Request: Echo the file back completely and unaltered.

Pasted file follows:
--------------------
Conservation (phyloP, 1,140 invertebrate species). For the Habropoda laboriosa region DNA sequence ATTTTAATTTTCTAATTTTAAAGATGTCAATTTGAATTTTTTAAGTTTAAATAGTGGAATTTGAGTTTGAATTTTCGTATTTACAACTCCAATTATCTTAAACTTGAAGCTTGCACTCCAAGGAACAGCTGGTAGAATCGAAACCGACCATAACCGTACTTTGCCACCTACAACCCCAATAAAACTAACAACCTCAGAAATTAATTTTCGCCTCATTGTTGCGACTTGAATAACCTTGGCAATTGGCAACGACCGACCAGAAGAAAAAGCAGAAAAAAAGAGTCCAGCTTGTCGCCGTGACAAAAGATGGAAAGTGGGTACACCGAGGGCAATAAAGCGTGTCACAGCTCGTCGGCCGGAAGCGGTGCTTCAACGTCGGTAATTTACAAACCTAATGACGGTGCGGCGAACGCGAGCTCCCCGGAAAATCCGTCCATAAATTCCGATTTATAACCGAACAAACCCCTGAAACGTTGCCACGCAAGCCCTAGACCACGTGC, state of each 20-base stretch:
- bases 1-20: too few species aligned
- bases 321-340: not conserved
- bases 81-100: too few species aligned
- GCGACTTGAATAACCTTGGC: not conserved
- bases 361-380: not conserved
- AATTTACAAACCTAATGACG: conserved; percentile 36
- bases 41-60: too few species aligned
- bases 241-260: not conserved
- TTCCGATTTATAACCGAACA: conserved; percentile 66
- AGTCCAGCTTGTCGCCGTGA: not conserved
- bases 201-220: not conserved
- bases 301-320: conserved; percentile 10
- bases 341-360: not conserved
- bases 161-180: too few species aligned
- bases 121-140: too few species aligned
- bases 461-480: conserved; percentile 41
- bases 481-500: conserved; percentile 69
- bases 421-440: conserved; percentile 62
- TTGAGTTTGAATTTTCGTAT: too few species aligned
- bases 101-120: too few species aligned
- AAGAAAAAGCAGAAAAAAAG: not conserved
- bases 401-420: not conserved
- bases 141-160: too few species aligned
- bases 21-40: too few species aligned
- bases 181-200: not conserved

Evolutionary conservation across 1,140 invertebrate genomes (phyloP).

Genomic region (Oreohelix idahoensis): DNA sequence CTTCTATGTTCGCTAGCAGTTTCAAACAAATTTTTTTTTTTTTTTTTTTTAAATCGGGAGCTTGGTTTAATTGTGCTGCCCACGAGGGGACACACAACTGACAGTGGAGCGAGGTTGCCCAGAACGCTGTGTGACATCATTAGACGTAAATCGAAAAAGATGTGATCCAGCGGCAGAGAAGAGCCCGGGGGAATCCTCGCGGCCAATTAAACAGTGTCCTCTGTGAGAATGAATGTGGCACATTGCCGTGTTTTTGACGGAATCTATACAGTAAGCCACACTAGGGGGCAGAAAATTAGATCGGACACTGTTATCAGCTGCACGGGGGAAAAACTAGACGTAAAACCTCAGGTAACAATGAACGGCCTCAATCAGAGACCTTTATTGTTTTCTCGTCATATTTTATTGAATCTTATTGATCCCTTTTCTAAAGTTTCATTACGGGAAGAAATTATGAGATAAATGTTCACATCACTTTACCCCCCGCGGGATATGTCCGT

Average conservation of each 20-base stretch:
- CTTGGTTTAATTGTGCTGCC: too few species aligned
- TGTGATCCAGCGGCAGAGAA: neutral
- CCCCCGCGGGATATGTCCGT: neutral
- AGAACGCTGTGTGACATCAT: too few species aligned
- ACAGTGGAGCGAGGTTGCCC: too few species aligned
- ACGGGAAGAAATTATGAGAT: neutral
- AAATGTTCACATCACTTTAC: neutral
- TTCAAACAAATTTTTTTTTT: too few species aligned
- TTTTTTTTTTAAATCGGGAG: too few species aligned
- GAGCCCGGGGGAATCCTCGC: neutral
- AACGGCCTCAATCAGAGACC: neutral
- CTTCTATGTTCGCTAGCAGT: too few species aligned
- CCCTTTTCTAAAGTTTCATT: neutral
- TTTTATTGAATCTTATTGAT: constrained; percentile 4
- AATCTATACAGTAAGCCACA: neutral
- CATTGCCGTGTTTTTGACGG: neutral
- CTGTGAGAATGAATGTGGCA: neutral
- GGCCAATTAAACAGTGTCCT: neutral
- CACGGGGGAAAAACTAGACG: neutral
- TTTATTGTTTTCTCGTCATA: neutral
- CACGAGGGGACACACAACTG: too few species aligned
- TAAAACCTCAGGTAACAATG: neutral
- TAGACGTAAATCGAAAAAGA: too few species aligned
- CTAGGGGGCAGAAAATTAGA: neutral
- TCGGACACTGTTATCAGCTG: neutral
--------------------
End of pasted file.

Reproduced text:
Conservation (phyloP, 1,140 invertebrate species). For the Habropoda laboriosa region DNA sequence ATTTTAATTTTCTAATTTTAAAGATGTCAATTTGAATTTTTTAAGTTTAAATAGTGGAATTTGAGTTTGAATTTTCGTATTTACAACTCCAATTATCTTAAACTTGAAGCTTGCACTCCAAGGAACAGCTGGTAGAATCGAAACCGACCATAACCGTACTTTGCCACCTACAACCCCAATAAAACTAACAACCTCAGAAATTAATTTTCGCCTCATTGTTGCGACTTGAATAACCTTGGCAATTGGCAACGACCGACCAGAAGAAAAAGCAGAAAAAAAGAGTCCAGCTTGTCGCCGTGACAAAAGATGGAAAGTGGGTACACCGAGGGCAATAAAGCGTGTCACAGCTCGTCGGCCGGAAGCGGTGCTTCAACGTCGGTAATTTACAAACCTAATGACGGTGCGGCGAACGCGAGCTCCCCGGAAAATCCGTCCATAAATTCCGATTTATAACCGAACAAACCCCTGAAACGTTGCCACGCAAGCCCTAGACCACGTGC, state of each 20-base stretch:
- bases 1-20: too few species aligned
- bases 321-340: not conserved
- bases 81-100: too few species aligned
- GCGACTTGAATAACCTTGGC: not conserved
- bases 361-380: not conserved
- AATTTACAAACCTAATGACG: conserved; percentile 36
- bases 41-60: too few species aligned
- bases 241-260: not conserved
- TTCCGATTTATAACCGAACA: conserved; percentile 66
- AGTCCAGCTTGTCGCCGTGA: not conserved
- bases 201-220: not conserved
- bases 301-320: conserved; percentile 10
- bases 341-360: not conserved
- bases 161-180: too few species aligned
- bases 121-140: too few species aligned
- bases 461-480: conserved; percentile 41
- bases 481-500: conserved; percentile 69
- bases 421-440: conserved; percentile 62
- TTGAGTTTGAATTTTCGTAT: too few species aligned
- bases 101-120: too few species aligned
- AAGAAAAAGCAGAAAAAAAG: not conserved
- bases 401-420: not conserved
- bases 141-160: too few species aligned
- bases 21-40: too few species aligned
- bases 181-200: not conserved

Evolutionary conservation across 1,140 invertebrate genomes (phyloP).

Genomic region (Oreohelix idahoensis): DNA sequence CTTCTATGTTCGCTAGCAGTTTCAAACAAATTTTTTTTTTTTTTTTTTTTAAATCGGGAGCTTGGTTTAATTGTGCTGCCCACGAGGGGACACACAACTGACAGTGGAGCGAGGTTGCCCAGAACGCTGTGTGACATCATTAGACGTAAATCGAAAAAGATGTGATCCAGCGGCAGAGAAGAGCCCGGGGGAATCCTCGCGGCCAATTAAACAGTGTCCTCTGTGAGAATGAATGTGGCACATTGCCGTGTTTTTGACGGAATCTATACAGTAAGCCACACTAGGGGGCAGAAAATTAGATCGGACACTGTTATCAGCTGCACGGGGGAAAAACTAGACGTAAAACCTCAGGTAACAATGAACGGCCTCAATCAGAGACCTTTATTGTTTTCTCGTCATATTTTATTGAATCTTATTGATCCCTTTTCTAAAGTTTCATTACGGGAAGAAATTATGAGATAAATGTTCACATCACTTTACCCCCCGCGGGATATGTCCGT

Average conservation of each 20-base stretch:
- CTTGGTTTAATTGTGCTGCC: too few species aligned
- TGTGATCCAGCGGCAGAGAA: neutral
- CCCCCGCGGGATATGTCCGT: neutral
- AGAACGCTGTGTGACATCAT: too few species aligned
- ACAGTGGAGCGAGGTTGCCC: too few species aligned
- ACGGGAAGAAATTATGAGAT: neutral
- AAATGTTCACATCACTTTAC: neutral
- TTCAAACAAATTTTTTTTTT: too few species aligned
- TTTTTTTTTTAAATCGGGAG: too few species aligned
- GAGCCCGGGGGAATCCTCGC: neutral
- AACGGCCTCAATCAGAGACC: neutral
- CTTCTATGTTCGCTAGCAGT: too few species aligned
- CCCTTTTCTAAAGTTTCATT: neutral
- TTTTATTGAATCTTATTGAT: constrained; percentile 4
- AATCTATACAGTAAGCCACA: neutral
- CATTGCCGTGTTTTTGACGG: neutral
- CTGTGAGAATGAATGTGGCA: neutral
- GGCCAATTAAACAGTGTCCT: neutral
- CACGGGGGAAAAACTAGACG: neutral
- TTTATTGTTTTCTCGTCATA: neutral
- CACGAGGGGACACACAACTG: too few species aligned
- TAAAACCTCAGGTAACAATG: neutral
- TAGACGTAAATCGAAAAAGA: too few species aligned
- CTAGGGGGCAGAAAATTAGA: neutral
- TCGGACACTGTTATCAGCTG: neutral